To tell about corruption is a very brave step because the whistleblower often depends financially or professionally on whom he exposes.

Our story is about how a successful manager of a large state-owned enterprise tried to report possible corruption on the part of the head at a large state-owned enterprise, but was unable to defend the truth to the end. Despite his long struggle and supposedly the protection of the state, he was fired.

This is the story of how Oleh Polishchuk became a whistleblower.

The first part — when everything is going well

In March 2014, Oleh Polishchuk started working at SE “NNEGC “Energoatom” as the director of preventing and countering corruption, and in addition, as an advisor to the company’s president.

The position is not a small one, since “Energoatom” is one of the largest state enterprises of Ukraine. It is the company responsible for the safe production of all nuclear energy in Ukraine and provides 55% of Ukrainians’ electricity needs (in autumn and winter period, this figure reaches 70%). And like any state enterprise with thousands of employees, “Energoatom” is a place with great potential for corruption.

Despite a number of challenges, there was no fear — from the very beginning, he became active and showed success.

For seven years, Polishchuk created and ensured the work of an effective anti-corruption compliance service. Thus, SE “NNEGC “Energoatom” became the first among state enterprises to sign a Memorandum with NGO “Transparent Procurement” for building a transparent and efficient public procurement system in Ukraine. This happened on October 31, 2014 — that is, before the Prozorro system was launched.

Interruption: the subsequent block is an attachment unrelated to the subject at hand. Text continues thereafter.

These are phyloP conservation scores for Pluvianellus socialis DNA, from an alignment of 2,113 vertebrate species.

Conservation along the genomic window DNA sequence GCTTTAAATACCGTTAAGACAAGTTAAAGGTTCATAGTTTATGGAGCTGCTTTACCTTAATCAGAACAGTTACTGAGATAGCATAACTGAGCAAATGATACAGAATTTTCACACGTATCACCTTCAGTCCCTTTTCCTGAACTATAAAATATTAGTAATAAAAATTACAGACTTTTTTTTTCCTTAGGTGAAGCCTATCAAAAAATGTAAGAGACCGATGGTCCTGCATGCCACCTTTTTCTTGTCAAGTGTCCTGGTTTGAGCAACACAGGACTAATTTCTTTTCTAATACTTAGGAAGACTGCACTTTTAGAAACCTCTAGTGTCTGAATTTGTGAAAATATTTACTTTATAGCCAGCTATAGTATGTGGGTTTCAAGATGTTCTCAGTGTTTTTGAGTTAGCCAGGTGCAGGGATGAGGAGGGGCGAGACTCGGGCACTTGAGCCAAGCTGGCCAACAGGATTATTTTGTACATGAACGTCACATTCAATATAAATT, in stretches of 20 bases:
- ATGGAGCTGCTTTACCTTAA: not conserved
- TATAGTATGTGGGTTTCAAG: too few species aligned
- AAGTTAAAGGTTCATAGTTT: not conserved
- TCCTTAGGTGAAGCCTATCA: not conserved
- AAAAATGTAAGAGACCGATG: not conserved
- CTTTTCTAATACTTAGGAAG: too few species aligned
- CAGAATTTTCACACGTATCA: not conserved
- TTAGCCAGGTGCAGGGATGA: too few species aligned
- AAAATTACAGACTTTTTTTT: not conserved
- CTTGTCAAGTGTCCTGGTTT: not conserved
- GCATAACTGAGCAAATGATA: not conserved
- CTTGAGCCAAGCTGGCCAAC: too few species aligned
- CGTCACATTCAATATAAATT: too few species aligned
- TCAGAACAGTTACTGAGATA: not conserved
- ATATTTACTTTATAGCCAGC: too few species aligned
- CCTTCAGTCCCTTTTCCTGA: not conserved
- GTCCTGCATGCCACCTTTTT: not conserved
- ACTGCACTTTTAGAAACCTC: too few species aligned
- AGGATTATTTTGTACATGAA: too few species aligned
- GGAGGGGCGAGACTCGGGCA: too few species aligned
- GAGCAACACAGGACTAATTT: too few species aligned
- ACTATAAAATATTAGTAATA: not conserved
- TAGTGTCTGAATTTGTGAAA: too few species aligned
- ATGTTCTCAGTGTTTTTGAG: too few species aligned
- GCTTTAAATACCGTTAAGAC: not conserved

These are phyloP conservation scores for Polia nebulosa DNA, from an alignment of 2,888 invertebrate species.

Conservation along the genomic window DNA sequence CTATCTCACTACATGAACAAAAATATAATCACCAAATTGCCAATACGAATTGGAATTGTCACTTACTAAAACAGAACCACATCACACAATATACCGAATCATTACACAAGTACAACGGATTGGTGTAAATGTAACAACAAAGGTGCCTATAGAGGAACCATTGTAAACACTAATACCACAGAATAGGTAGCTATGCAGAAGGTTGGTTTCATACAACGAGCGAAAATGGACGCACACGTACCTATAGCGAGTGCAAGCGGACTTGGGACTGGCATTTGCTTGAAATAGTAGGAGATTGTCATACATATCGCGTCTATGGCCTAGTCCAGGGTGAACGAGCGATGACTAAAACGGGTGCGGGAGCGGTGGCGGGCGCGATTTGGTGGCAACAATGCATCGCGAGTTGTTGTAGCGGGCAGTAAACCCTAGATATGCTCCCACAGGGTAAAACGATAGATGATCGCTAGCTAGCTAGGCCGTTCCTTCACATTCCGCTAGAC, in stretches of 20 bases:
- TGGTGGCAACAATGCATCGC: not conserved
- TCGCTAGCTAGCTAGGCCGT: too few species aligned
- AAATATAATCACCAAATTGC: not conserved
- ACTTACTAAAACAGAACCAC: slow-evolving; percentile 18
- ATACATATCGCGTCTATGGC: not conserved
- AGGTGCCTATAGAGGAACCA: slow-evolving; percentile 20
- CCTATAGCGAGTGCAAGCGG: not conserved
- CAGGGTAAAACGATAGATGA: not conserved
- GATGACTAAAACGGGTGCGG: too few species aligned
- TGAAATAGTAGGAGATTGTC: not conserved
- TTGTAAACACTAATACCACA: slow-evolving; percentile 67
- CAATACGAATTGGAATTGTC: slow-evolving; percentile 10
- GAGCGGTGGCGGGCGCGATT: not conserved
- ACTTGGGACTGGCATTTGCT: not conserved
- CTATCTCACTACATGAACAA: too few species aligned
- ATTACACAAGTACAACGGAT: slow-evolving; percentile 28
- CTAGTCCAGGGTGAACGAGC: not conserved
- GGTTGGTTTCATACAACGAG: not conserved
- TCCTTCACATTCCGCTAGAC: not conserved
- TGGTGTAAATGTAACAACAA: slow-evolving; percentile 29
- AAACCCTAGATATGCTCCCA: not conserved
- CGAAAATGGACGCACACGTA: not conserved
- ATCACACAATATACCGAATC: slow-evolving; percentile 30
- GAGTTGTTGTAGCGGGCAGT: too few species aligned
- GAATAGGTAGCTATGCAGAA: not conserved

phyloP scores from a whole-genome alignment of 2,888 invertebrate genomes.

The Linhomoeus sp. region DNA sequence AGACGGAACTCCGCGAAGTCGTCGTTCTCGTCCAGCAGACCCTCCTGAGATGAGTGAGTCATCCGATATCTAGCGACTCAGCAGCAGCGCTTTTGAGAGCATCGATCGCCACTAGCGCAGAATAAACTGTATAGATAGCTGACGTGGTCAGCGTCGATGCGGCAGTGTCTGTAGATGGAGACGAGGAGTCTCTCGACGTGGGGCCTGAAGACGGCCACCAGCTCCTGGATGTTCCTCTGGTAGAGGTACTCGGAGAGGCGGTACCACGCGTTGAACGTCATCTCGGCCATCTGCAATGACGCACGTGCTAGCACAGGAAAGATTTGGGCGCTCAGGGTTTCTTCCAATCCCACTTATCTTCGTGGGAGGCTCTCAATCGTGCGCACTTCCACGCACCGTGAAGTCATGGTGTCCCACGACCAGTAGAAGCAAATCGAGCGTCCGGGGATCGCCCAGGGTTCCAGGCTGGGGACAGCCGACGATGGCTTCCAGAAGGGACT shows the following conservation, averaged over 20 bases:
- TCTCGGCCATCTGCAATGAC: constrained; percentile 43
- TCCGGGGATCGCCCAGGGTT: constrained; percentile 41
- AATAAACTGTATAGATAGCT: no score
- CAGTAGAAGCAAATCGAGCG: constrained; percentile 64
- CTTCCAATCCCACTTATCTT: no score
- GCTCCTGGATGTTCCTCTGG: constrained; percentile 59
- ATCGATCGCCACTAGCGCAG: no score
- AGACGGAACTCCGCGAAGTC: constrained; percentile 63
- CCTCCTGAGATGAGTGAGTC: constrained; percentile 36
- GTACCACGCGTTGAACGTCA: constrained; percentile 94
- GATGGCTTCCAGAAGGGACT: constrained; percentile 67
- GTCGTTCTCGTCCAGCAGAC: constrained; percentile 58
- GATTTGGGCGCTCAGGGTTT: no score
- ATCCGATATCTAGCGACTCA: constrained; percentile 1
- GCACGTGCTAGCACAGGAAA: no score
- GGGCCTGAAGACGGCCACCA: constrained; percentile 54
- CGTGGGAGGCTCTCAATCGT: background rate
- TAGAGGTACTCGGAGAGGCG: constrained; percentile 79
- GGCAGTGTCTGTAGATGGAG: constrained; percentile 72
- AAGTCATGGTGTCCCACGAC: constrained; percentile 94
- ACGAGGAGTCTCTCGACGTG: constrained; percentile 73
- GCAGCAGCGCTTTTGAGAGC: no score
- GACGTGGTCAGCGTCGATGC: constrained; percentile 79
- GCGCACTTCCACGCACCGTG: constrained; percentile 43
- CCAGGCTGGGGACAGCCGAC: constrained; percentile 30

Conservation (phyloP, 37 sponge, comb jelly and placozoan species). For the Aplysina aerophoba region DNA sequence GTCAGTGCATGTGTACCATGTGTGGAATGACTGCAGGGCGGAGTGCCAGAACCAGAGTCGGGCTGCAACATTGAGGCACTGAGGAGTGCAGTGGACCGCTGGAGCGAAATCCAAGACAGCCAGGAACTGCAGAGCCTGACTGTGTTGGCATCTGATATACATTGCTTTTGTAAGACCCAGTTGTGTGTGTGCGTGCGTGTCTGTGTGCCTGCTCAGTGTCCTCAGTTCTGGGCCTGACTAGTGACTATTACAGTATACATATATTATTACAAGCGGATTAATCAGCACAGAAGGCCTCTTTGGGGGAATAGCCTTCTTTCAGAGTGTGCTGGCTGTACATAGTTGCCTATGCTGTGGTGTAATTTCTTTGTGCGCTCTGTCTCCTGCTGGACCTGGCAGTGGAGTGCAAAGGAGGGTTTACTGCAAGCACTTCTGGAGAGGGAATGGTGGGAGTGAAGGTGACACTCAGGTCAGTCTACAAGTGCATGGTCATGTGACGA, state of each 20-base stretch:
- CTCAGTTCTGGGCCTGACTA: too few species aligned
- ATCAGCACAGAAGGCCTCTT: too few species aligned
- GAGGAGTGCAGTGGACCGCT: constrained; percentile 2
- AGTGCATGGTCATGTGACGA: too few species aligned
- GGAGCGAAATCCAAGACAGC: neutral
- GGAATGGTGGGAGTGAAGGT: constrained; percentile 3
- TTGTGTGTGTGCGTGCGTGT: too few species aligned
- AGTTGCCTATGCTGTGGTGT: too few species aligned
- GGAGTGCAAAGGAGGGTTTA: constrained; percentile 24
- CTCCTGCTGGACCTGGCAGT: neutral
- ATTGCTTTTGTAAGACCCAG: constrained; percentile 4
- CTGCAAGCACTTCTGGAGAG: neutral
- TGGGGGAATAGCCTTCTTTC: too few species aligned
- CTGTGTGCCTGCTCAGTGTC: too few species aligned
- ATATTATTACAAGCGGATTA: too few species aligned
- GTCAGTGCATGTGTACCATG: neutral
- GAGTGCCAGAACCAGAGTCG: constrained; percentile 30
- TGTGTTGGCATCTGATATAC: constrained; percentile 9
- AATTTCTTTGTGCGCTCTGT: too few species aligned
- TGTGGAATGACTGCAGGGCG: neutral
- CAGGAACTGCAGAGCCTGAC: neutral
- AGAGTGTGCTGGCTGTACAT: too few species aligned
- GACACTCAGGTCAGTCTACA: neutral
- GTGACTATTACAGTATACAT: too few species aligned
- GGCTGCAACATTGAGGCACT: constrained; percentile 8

With Polishchuk in charge of the anti-corruption service, “Energoatom” was the first state-owned enterprise to independently develop and introduce an anti-corruption program — this happened as early as the summer of 2015.

In 2016, it was “Energoatom” that took the first place in Transparency International Ukraine’s study of the largest private and state companies “Corporate Reporting Transparency “. The anti-corruption program of SE “NNEGC “Energoatom” was recognized as the best among similar documents of Ukrainian SEs.

In July 2019 Oleh Polishchuk ensured the signing of the Memorandum of Partnership between “Energoatom” and the Ukrainian Network of Integrity and Compliance (UNIC), whose ideology is ethical and responsible business conduct. In 2019, the Directorate for Prevention and Counteraction of Corruption headed by Polishchuk won first place in the category “Best Compliance Department” in the rating of the publication “Legal Practice.” And Polishchuk himself won the “Best Compliance Officer” award in 2018 and 2020 as part of an annual competition from the same “Legal Practice”.

This would have continued if… Oleh Polishchuk had not decided to report facts of possible corruption at the company.

The second part — when something went wrong

On July 2, 2020, Polishchuk sent a report to the National Agency on Corruption Prevention and the Ministry of Energy of Ukraine about a possible violation of the Law of Ukraine “On the Prevention of Corruption” by Petro Kotin, interim president of “Energoatom”. The reaction came instantly, but not from the government — on the same day Kotin initiated an official investigation with simultaneous dismissal of Polishchuk.

Earlier, the situation might have been resolved quickly, sadly and predictably, at that time in Ukraine for six months, there was updated legislation that provided protection for all corruption whistleblowers. This law prohibits any discrimination against corruption whistleblowers, including their dismissal and release. This law should also protect Oleh Polishchuk.

First, everything was encouraging. The NACP took up the work. In August 2020, the Agency decided to review compliance with anticorruption legislation at SE “NNEGC “Energoatom”. But already on August 18, 2020, Petro Kotin violated the legislation again and didn’t allow NACP specialists to carry out the audit. In response, NACP issued two warrants, the Cabinet of Ministers, to which “Energoatom” directly reports, decided to conduct an official investigation against Petro Kotin.